Prof. Dr. Rik Leemans chairs the Environmental Systems Analysis Group of the Environmental Sciences Department of Wageningen University. He further co-chairs the Response Option Working Group of the Millennium Ecosystem Assessment. He also participates in several (inter)national committees concerned with various aspects of global change. He currently leads multidisciplinary projects to develop integrated assessment models for global biodiversity and local/regional ecosystem vulnerability. He was further strongly involved in all assessments of the Intergovernmental Panel on Climate Change (IPCC) over the last decade.
His early PhD-studies at Uppsala University (Sweden) emphasized the successional dynamics and structure of boreal forests. He then moved to a research position at the Biosphere Project of the International Institute for Applied System Analysss (IIASA, Austria). Here he developed several widely used environmental databases and a simulation model for the circumpolar boreal forest biome and used it to assess the impacts of climate change on these ecosystems. Over the last decade he was a senior scientist of the National Institute of Public Health and the Environment (RIVM) in Bilthoven and professor of integrated land-use modeling at Wageningen University. His skills and expertise have led to the development of integrated modeling approaches for the biosphere within the IMAGE-2 model. This innovative model explicitly incorporates the anthropogenic influences on changing land-cover patterns on greenhouse gas emission from the terrestrial biosphere. His current research aims to determine the responses and vulnerability of ecosystems, land-use systems and human sectors to environmental change, to develop the appropriate models and other tools to accomplish this, and to design interventions that capture positive and minimize negative impacts. The results of his research are used for (inter)national environmental assessments and development of policies.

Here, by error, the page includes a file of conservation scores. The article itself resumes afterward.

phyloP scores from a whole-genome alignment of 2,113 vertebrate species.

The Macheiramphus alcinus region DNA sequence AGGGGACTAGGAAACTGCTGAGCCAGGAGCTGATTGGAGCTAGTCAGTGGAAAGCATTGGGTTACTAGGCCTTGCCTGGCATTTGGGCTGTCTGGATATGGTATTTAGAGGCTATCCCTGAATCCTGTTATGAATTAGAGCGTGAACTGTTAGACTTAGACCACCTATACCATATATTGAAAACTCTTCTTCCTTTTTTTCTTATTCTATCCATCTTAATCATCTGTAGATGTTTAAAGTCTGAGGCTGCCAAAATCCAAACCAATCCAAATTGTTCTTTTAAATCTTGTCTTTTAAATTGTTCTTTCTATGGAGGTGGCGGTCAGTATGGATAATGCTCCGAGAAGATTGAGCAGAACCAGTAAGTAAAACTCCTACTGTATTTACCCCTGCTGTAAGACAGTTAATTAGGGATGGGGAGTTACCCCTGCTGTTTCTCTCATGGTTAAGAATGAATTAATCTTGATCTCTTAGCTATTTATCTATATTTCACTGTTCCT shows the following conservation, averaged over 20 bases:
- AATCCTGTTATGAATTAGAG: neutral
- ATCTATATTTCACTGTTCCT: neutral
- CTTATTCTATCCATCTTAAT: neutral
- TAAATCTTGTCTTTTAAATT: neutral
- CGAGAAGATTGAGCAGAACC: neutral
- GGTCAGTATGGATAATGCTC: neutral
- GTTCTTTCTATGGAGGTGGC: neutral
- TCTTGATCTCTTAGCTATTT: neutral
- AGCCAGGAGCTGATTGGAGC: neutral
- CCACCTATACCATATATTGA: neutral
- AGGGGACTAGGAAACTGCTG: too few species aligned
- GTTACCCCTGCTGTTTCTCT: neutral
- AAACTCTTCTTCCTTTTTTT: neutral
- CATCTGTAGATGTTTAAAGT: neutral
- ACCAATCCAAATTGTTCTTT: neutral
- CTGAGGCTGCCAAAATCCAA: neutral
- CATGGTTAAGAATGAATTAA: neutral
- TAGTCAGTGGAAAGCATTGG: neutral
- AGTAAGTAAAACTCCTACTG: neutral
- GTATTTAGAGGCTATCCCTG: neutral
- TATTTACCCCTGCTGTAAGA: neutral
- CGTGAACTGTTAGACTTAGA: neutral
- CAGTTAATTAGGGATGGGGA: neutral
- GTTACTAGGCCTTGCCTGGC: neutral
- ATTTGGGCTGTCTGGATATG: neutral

Dr. Leemans has published on a wide range of topics. These include forest dynamics, large-scale vegetation and crop distribution, global environmental databases, terrestrial C cycle and the importance of feedback processes, the incorporation of land-use change and other human dimensions into Earth system models, biodiversity, integrated assessment tools and, more recently, potential mitigation and adaptation options and strategies for environmental change.